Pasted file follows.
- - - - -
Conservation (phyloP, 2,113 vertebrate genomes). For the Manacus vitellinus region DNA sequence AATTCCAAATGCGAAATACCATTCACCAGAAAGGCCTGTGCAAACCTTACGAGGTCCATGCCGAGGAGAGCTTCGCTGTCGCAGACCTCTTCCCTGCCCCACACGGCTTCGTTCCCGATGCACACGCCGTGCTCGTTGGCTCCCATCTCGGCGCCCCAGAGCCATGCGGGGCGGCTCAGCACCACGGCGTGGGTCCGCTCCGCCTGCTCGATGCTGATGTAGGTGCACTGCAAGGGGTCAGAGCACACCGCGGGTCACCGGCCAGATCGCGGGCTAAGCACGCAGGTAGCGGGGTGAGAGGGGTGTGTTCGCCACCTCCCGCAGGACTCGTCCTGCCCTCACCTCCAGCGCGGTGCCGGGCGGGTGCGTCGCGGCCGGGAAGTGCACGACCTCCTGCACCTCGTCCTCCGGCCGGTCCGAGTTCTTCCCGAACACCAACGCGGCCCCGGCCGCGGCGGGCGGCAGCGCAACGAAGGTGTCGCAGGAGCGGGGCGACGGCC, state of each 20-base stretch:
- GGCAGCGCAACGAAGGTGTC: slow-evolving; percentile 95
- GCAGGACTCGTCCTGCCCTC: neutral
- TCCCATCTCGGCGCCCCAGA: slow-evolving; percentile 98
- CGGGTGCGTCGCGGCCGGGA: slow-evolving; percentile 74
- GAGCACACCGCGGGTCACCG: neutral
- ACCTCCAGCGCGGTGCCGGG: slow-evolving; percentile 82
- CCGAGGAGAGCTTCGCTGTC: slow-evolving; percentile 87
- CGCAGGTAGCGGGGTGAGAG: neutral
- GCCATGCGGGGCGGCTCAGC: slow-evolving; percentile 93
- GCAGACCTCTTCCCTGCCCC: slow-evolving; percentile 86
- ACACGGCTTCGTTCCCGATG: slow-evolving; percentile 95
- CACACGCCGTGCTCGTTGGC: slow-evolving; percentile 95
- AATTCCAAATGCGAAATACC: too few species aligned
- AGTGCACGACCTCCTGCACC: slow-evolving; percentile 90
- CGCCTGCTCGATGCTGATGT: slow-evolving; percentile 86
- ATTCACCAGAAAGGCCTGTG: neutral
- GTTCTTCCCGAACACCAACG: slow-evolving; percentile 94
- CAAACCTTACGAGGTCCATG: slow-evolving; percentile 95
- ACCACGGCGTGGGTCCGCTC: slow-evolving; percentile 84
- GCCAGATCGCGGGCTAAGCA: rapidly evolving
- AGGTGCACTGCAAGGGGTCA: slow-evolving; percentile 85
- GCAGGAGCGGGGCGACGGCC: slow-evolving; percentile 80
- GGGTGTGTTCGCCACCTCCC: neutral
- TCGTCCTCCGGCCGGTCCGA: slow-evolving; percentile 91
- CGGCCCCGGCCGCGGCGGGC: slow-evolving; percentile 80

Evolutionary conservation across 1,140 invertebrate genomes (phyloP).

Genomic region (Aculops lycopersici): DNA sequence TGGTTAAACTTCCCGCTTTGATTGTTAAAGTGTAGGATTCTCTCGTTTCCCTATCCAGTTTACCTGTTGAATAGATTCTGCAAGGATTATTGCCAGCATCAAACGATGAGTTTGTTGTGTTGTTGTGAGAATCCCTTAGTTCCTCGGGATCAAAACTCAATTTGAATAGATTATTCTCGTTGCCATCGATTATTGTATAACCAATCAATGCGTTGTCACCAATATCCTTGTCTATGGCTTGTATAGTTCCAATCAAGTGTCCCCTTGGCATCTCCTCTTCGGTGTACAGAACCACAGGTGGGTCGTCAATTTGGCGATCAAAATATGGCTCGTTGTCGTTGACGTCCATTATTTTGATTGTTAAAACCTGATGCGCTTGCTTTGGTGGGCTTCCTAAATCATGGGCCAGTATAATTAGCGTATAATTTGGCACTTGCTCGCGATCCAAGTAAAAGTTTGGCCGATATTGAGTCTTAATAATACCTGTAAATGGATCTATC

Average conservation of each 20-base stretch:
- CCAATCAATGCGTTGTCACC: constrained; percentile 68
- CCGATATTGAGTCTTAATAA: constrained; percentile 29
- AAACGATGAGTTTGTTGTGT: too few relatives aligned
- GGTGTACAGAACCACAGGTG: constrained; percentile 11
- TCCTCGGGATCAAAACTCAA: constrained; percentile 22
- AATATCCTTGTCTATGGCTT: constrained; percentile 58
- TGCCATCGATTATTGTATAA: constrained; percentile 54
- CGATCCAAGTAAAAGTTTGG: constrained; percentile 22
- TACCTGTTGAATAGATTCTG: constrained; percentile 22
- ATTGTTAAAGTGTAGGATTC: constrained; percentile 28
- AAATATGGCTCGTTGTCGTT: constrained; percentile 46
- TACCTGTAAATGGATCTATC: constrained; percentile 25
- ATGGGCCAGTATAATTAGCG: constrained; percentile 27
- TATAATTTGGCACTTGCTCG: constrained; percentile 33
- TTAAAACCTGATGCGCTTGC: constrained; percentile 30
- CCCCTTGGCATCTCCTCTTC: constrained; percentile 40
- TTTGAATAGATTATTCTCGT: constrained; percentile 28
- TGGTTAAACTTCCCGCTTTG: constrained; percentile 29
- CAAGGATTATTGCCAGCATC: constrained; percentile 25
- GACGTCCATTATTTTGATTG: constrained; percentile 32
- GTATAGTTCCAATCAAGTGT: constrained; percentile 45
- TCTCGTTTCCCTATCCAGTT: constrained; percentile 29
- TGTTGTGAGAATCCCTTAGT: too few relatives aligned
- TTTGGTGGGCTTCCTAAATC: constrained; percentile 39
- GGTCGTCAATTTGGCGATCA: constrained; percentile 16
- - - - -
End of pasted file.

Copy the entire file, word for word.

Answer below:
Conservation (phyloP, 2,113 vertebrate genomes). For the Manacus vitellinus region DNA sequence AATTCCAAATGCGAAATACCATTCACCAGAAAGGCCTGTGCAAACCTTACGAGGTCCATGCCGAGGAGAGCTTCGCTGTCGCAGACCTCTTCCCTGCCCCACACGGCTTCGTTCCCGATGCACACGCCGTGCTCGTTGGCTCCCATCTCGGCGCCCCAGAGCCATGCGGGGCGGCTCAGCACCACGGCGTGGGTCCGCTCCGCCTGCTCGATGCTGATGTAGGTGCACTGCAAGGGGTCAGAGCACACCGCGGGTCACCGGCCAGATCGCGGGCTAAGCACGCAGGTAGCGGGGTGAGAGGGGTGTGTTCGCCACCTCCCGCAGGACTCGTCCTGCCCTCACCTCCAGCGCGGTGCCGGGCGGGTGCGTCGCGGCCGGGAAGTGCACGACCTCCTGCACCTCGTCCTCCGGCCGGTCCGAGTTCTTCCCGAACACCAACGCGGCCCCGGCCGCGGCGGGCGGCAGCGCAACGAAGGTGTCGCAGGAGCGGGGCGACGGCC, state of each 20-base stretch:
- GGCAGCGCAACGAAGGTGTC: slow-evolving; percentile 95
- GCAGGACTCGTCCTGCCCTC: neutral
- TCCCATCTCGGCGCCCCAGA: slow-evolving; percentile 98
- CGGGTGCGTCGCGGCCGGGA: slow-evolving; percentile 74
- GAGCACACCGCGGGTCACCG: neutral
- ACCTCCAGCGCGGTGCCGGG: slow-evolving; percentile 82
- CCGAGGAGAGCTTCGCTGTC: slow-evolving; percentile 87
- CGCAGGTAGCGGGGTGAGAG: neutral
- GCCATGCGGGGCGGCTCAGC: slow-evolving; percentile 93
- GCAGACCTCTTCCCTGCCCC: slow-evolving; percentile 86
- ACACGGCTTCGTTCCCGATG: slow-evolving; percentile 95
- CACACGCCGTGCTCGTTGGC: slow-evolving; percentile 95
- AATTCCAAATGCGAAATACC: too few species aligned
- AGTGCACGACCTCCTGCACC: slow-evolving; percentile 90
- CGCCTGCTCGATGCTGATGT: slow-evolving; percentile 86
- ATTCACCAGAAAGGCCTGTG: neutral
- GTTCTTCCCGAACACCAACG: slow-evolving; percentile 94
- CAAACCTTACGAGGTCCATG: slow-evolving; percentile 95
- ACCACGGCGTGGGTCCGCTC: slow-evolving; percentile 84
- GCCAGATCGCGGGCTAAGCA: rapidly evolving
- AGGTGCACTGCAAGGGGTCA: slow-evolving; percentile 85
- GCAGGAGCGGGGCGACGGCC: slow-evolving; percentile 80
- GGGTGTGTTCGCCACCTCCC: neutral
- TCGTCCTCCGGCCGGTCCGA: slow-evolving; percentile 91
- CGGCCCCGGCCGCGGCGGGC: slow-evolving; percentile 80

Evolutionary conservation across 1,140 invertebrate genomes (phyloP).

Genomic region (Aculops lycopersici): DNA sequence TGGTTAAACTTCCCGCTTTGATTGTTAAAGTGTAGGATTCTCTCGTTTCCCTATCCAGTTTACCTGTTGAATAGATTCTGCAAGGATTATTGCCAGCATCAAACGATGAGTTTGTTGTGTTGTTGTGAGAATCCCTTAGTTCCTCGGGATCAAAACTCAATTTGAATAGATTATTCTCGTTGCCATCGATTATTGTATAACCAATCAATGCGTTGTCACCAATATCCTTGTCTATGGCTTGTATAGTTCCAATCAAGTGTCCCCTTGGCATCTCCTCTTCGGTGTACAGAACCACAGGTGGGTCGTCAATTTGGCGATCAAAATATGGCTCGTTGTCGTTGACGTCCATTATTTTGATTGTTAAAACCTGATGCGCTTGCTTTGGTGGGCTTCCTAAATCATGGGCCAGTATAATTAGCGTATAATTTGGCACTTGCTCGCGATCCAAGTAAAAGTTTGGCCGATATTGAGTCTTAATAATACCTGTAAATGGATCTATC

Average conservation of each 20-base stretch:
- CCAATCAATGCGTTGTCACC: constrained; percentile 68
- CCGATATTGAGTCTTAATAA: constrained; percentile 29
- AAACGATGAGTTTGTTGTGT: too few relatives aligned
- GGTGTACAGAACCACAGGTG: constrained; percentile 11
- TCCTCGGGATCAAAACTCAA: constrained; percentile 22
- AATATCCTTGTCTATGGCTT: constrained; percentile 58
- TGCCATCGATTATTGTATAA: constrained; percentile 54
- CGATCCAAGTAAAAGTTTGG: constrained; percentile 22
- TACCTGTTGAATAGATTCTG: constrained; percentile 22
- ATTGTTAAAGTGTAGGATTC: constrained; percentile 28
- AAATATGGCTCGTTGTCGTT: constrained; percentile 46
- TACCTGTAAATGGATCTATC: constrained; percentile 25
- ATGGGCCAGTATAATTAGCG: constrained; percentile 27
- TATAATTTGGCACTTGCTCG: constrained; percentile 33
- TTAAAACCTGATGCGCTTGC: constrained; percentile 30
- CCCCTTGGCATCTCCTCTTC: constrained; percentile 40
- TTTGAATAGATTATTCTCGT: constrained; percentile 28
- TGGTTAAACTTCCCGCTTTG: constrained; percentile 29
- CAAGGATTATTGCCAGCATC: constrained; percentile 25
- GACGTCCATTATTTTGATTG: constrained; percentile 32
- GTATAGTTCCAATCAAGTGT: constrained; percentile 45
- TCTCGTTTCCCTATCCAGTT: constrained; percentile 29
- TGTTGTGAGAATCCCTTAGT: too few relatives aligned
- TTTGGTGGGCTTCCTAAATC: constrained; percentile 39
- GGTCGTCAATTTGGCGATCA: constrained; percentile 16